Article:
You can’t spend all of your money on experiences and you shouldn’t try to. Material goods can certainly generate happiness at least under the right circumstances. So you might find useful to have a couple of tools that can help you become more satisfied with your decisions of all sorts.
Think about the experiences your purchases provide
The first recommendation is to think about your purchases whether experiential or material in terms of the experiences they provide. That’s easy for a vacation or concert it’s harder for material goods like cars or computers, but it’s still possible. Suppose that you purchased a new computer last year.
I can promise you that since that time someone else pay less for a much better computer. That always happens, it’s easy to regret technological purchases when you think in terms of price and features. After all since the beginning of the electronic age prices have always gone down and features have always improved.
But think about the experiences that computer has provided: watching digital photos, communicating with distant relatives or even playing games. Research shows that thinking about material goods in terms of the experiences they provide leads to more satisfaction with the purchase.
That’s a good thing! it’s not helpful to regret our purchases especially when that regret comes from factors outside our control, like the fact that there’s now a better deal. In a moment’s reflection will reveal that nearly all material purchases can be framed in terms of experience: toys, clothes, food, artwork.
These all hold value in part because of the experiences they provide. Thinking about those experiences and the resulting memories makes it easier to see the value of those material goods. When you think about your experiences you have a better sense of what’s really important.
Think in terms of time not money
The second recommendation is to think in terms of time not money. Two researchers in a business school ran a wonderful experiment. They set up a lemonade stand in the San Francisco Park with a real six-year-old as the salespeople. On a large easel to the left of the stand they placed several signs to attract customers.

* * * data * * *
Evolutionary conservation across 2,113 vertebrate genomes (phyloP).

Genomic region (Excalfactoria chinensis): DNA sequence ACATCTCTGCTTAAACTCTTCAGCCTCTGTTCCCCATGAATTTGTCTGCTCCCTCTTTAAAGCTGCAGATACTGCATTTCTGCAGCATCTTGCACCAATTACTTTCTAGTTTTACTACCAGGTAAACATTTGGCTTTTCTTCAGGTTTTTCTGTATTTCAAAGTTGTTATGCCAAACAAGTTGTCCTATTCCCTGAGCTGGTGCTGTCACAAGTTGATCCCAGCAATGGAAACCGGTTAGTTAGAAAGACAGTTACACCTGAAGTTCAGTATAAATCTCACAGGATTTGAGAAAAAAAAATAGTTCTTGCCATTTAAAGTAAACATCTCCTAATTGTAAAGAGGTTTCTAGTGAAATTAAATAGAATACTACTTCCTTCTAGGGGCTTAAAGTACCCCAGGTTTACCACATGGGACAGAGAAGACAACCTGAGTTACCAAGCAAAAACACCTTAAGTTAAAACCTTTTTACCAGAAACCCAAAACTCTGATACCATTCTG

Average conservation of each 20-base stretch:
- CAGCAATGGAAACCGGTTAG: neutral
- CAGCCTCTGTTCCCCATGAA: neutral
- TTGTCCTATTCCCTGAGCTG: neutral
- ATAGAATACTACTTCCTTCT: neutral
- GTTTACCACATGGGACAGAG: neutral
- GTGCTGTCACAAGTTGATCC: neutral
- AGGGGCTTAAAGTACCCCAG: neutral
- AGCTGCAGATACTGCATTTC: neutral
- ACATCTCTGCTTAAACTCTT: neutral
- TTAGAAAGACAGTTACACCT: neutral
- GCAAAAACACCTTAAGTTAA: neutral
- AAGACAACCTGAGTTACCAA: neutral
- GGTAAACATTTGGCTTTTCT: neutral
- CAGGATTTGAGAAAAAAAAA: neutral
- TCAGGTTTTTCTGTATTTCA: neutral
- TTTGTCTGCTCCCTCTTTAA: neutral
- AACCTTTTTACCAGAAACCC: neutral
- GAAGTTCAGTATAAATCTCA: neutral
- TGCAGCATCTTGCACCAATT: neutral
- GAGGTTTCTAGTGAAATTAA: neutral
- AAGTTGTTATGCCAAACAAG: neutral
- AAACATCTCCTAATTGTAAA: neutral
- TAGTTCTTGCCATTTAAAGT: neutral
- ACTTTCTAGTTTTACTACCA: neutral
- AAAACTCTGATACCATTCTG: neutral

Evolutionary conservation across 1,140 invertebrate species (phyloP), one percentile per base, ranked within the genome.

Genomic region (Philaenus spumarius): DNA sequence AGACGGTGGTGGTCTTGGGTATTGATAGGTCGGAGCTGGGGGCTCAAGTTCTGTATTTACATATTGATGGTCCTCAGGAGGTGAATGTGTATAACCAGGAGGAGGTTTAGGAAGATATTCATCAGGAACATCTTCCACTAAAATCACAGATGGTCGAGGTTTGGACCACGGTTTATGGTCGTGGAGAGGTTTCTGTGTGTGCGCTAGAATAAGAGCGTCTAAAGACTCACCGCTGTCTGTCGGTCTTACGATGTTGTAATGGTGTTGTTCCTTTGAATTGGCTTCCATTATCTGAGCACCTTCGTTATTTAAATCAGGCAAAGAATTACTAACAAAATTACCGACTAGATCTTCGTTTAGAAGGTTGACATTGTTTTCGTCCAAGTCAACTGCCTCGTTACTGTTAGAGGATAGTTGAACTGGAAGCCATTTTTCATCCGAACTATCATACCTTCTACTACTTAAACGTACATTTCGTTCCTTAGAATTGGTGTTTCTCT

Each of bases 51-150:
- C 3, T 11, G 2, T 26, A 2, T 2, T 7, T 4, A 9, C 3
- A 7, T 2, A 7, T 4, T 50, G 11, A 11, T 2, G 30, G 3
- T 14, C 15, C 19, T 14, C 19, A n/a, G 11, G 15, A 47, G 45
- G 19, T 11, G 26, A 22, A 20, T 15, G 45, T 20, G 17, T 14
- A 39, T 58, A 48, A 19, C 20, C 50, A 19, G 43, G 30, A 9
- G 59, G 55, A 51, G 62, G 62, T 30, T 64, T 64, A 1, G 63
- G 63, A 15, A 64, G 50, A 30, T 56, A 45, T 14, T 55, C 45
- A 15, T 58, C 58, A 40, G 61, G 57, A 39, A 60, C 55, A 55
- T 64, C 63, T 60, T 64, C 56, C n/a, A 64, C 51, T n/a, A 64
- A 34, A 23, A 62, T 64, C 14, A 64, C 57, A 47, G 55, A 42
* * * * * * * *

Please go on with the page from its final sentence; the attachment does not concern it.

One of the signs read spend a little money and enjoy C&D’s lemonade, another red spend a little time and enjoy C&D’s lemonade and the third did mention either money or time. The researchers change to a different side every 10 minutes and they measured how many people purchase lemonade while each sign was being displayed.
They found that people were twice as likely to stop and buy lemonade when the sign read spend a little time compared to when it read spend a little money. Customers were also allowed to pay what they wanted for the lemonade, as little as one dollar or as much is three dollars.
They spend a little time customers payed near the maximum almost twice as much as a cheapskate spend a little money customers. A simple sign prompted people to think about time and suddenly they became more likely to purchase a product and they paid more for it.
The likely reason was that people started thinking about purchasing lemonade as an experience, they would stop talk to cute kids support a worthy cause and then enjoy a nice glass of lemonade on a Saturday afternoon. Those experiences are surely worth much more than three dollars.
The sign reminded people why they were in the park in the first place: to have a positive experience. A sign emphasizing money in contrast makes people think of the lemonade as a material good. Most potential customers work in the park seeking out something to drink and besides the stand is being manned by six-year-olds, they probably don’t make particularly good lemonade.
If you just want material goods some drink to quench the thirst your money might get you more at the professional vendor or at the vending machine instead. Thinking about time forces us to consider our experiences how will feel what will get to do.
We start prioritizing different things with whom will connect how will feel what will remember will see the smiling kids standing behind the stand not just the water down lemonade. Happiness comes from our experience. That’s an old idea, it predates behavioral economics and even scientific psychology.
But even old ideas can be clarified and given structure by new science. David Hume knew the importance of this idea. He ended his masterwork on moral philosophy with these simple words: “natural pleasures indeed are really without price; both because they are below all price in their attainment and above it in their enjoyment”.